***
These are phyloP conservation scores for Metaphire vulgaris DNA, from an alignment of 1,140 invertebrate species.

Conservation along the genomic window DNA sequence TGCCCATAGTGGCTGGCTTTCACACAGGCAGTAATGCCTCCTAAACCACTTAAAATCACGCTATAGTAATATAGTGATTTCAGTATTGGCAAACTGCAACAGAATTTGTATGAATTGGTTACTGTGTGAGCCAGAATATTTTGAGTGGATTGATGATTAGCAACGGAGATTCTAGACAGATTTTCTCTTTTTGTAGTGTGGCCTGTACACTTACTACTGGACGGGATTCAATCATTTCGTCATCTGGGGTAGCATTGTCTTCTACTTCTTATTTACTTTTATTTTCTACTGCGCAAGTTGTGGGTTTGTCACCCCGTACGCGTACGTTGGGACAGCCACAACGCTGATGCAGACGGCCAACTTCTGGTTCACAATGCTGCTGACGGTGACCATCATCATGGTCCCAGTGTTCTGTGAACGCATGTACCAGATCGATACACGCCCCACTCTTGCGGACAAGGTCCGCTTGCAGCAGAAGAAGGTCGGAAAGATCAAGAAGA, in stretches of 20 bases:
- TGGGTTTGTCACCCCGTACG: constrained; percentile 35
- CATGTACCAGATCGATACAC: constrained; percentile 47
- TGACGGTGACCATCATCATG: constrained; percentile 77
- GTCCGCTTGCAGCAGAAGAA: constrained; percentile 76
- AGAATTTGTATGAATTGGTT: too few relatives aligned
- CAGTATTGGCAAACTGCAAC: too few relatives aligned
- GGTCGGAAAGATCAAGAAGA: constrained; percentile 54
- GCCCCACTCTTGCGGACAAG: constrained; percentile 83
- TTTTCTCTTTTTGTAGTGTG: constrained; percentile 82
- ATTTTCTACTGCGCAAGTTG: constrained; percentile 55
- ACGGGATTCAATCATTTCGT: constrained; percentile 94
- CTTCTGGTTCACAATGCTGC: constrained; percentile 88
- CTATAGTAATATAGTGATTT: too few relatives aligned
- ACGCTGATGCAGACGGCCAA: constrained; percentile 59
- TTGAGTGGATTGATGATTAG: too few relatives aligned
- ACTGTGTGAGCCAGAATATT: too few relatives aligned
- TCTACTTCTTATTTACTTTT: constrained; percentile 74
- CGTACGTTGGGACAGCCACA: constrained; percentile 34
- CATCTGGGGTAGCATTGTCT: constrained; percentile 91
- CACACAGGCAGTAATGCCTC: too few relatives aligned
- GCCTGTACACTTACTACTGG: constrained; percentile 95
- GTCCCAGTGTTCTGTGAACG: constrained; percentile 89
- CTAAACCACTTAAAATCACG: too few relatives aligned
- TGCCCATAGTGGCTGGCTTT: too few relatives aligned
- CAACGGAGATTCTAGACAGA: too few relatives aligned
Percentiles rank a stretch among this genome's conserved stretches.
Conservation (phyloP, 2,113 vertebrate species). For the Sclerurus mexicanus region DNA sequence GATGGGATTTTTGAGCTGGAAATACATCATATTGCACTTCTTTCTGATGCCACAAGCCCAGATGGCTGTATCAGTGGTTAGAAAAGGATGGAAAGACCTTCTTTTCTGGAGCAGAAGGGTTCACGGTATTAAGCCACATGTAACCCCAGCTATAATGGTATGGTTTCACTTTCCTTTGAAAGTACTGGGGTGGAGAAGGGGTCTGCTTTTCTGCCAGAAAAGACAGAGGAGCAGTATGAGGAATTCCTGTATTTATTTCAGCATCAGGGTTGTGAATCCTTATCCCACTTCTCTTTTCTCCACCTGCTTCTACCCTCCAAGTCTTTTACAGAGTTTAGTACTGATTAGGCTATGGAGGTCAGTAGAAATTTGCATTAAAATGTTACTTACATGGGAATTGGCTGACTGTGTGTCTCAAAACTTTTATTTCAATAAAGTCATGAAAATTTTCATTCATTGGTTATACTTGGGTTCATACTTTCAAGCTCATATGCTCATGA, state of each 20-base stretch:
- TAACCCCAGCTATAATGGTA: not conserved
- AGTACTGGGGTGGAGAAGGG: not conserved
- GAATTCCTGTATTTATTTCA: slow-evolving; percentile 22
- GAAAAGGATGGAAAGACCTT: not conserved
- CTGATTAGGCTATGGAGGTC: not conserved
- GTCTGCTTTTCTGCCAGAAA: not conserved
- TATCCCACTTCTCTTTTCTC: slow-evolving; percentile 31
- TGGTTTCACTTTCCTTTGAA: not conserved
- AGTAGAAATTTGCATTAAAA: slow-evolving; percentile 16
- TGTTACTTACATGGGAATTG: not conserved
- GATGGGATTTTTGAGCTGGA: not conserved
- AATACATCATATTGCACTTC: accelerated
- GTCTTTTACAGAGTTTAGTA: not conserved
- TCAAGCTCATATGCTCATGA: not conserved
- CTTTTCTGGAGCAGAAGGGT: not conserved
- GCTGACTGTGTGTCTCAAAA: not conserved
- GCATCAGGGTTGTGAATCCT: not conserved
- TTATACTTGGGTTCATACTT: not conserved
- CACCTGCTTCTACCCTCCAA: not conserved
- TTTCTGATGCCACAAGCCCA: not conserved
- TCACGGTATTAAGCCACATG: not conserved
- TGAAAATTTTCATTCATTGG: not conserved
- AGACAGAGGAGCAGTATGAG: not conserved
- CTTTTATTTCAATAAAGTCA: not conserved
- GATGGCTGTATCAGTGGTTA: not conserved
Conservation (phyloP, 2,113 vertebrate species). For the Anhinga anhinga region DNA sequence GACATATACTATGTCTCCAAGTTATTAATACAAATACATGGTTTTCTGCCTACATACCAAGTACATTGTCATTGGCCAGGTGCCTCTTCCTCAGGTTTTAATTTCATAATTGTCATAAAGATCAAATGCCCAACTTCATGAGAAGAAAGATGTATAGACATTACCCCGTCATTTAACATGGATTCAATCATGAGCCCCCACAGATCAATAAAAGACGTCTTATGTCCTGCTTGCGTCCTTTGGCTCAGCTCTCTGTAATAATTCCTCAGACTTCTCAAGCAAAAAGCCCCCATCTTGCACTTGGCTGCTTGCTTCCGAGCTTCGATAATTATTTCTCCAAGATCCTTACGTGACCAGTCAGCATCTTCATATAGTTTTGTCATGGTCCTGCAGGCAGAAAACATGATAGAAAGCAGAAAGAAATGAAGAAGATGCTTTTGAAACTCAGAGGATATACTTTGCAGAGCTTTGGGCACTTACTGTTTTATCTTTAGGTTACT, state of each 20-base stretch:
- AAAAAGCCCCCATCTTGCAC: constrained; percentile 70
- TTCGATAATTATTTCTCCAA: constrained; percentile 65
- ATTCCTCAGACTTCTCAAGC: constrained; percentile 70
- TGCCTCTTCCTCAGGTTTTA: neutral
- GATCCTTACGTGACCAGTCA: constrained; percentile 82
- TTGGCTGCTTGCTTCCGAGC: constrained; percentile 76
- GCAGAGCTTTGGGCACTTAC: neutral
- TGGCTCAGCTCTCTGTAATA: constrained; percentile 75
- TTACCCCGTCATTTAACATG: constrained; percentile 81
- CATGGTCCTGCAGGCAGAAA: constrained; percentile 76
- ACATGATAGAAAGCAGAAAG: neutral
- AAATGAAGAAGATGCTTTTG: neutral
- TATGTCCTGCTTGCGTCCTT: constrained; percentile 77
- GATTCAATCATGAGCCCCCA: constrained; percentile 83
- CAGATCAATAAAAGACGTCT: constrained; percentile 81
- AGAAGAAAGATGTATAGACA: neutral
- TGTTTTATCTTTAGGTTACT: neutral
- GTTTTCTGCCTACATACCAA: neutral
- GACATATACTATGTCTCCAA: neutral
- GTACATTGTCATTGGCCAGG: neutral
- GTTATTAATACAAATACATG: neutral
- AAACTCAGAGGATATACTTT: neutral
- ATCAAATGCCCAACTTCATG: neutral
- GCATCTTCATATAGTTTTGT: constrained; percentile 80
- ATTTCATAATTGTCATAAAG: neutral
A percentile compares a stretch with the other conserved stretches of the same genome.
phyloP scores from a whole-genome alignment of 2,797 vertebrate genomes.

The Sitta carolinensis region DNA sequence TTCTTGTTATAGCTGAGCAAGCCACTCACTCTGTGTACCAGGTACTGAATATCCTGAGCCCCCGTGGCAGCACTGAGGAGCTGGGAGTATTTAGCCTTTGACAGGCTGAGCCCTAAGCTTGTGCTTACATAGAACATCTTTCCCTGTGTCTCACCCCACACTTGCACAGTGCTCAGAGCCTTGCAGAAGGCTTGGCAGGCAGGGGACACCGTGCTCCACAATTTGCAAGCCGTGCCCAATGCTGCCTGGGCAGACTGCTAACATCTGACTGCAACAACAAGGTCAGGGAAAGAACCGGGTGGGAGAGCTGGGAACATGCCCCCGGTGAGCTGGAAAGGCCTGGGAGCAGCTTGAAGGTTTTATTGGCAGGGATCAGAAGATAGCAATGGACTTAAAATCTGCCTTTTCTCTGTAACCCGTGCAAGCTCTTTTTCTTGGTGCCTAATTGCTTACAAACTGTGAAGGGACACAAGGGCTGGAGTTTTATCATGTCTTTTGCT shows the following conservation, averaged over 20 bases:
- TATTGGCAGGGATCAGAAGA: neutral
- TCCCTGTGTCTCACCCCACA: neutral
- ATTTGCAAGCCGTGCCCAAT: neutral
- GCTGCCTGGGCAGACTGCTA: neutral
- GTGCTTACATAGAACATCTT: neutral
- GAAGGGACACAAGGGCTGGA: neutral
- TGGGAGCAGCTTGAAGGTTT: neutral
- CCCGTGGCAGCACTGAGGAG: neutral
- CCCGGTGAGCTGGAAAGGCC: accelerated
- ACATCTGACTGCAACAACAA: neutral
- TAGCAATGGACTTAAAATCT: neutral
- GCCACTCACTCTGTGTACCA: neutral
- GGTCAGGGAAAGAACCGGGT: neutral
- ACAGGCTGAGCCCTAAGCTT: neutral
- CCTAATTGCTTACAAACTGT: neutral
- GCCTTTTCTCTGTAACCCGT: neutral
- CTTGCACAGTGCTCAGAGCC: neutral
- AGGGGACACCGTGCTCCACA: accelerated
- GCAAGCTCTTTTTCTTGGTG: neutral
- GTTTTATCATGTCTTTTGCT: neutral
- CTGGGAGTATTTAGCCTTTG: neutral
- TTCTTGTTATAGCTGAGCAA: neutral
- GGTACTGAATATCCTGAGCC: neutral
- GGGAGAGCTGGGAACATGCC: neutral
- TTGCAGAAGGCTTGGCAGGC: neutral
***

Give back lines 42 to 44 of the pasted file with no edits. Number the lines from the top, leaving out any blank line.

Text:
- GTCTTTTACAGAGTTTAGTA: not conserved
- TCAAGCTCATATGCTCATGA: not conserved
- CTTTTCTGGAGCAGAAGGGT: not conserved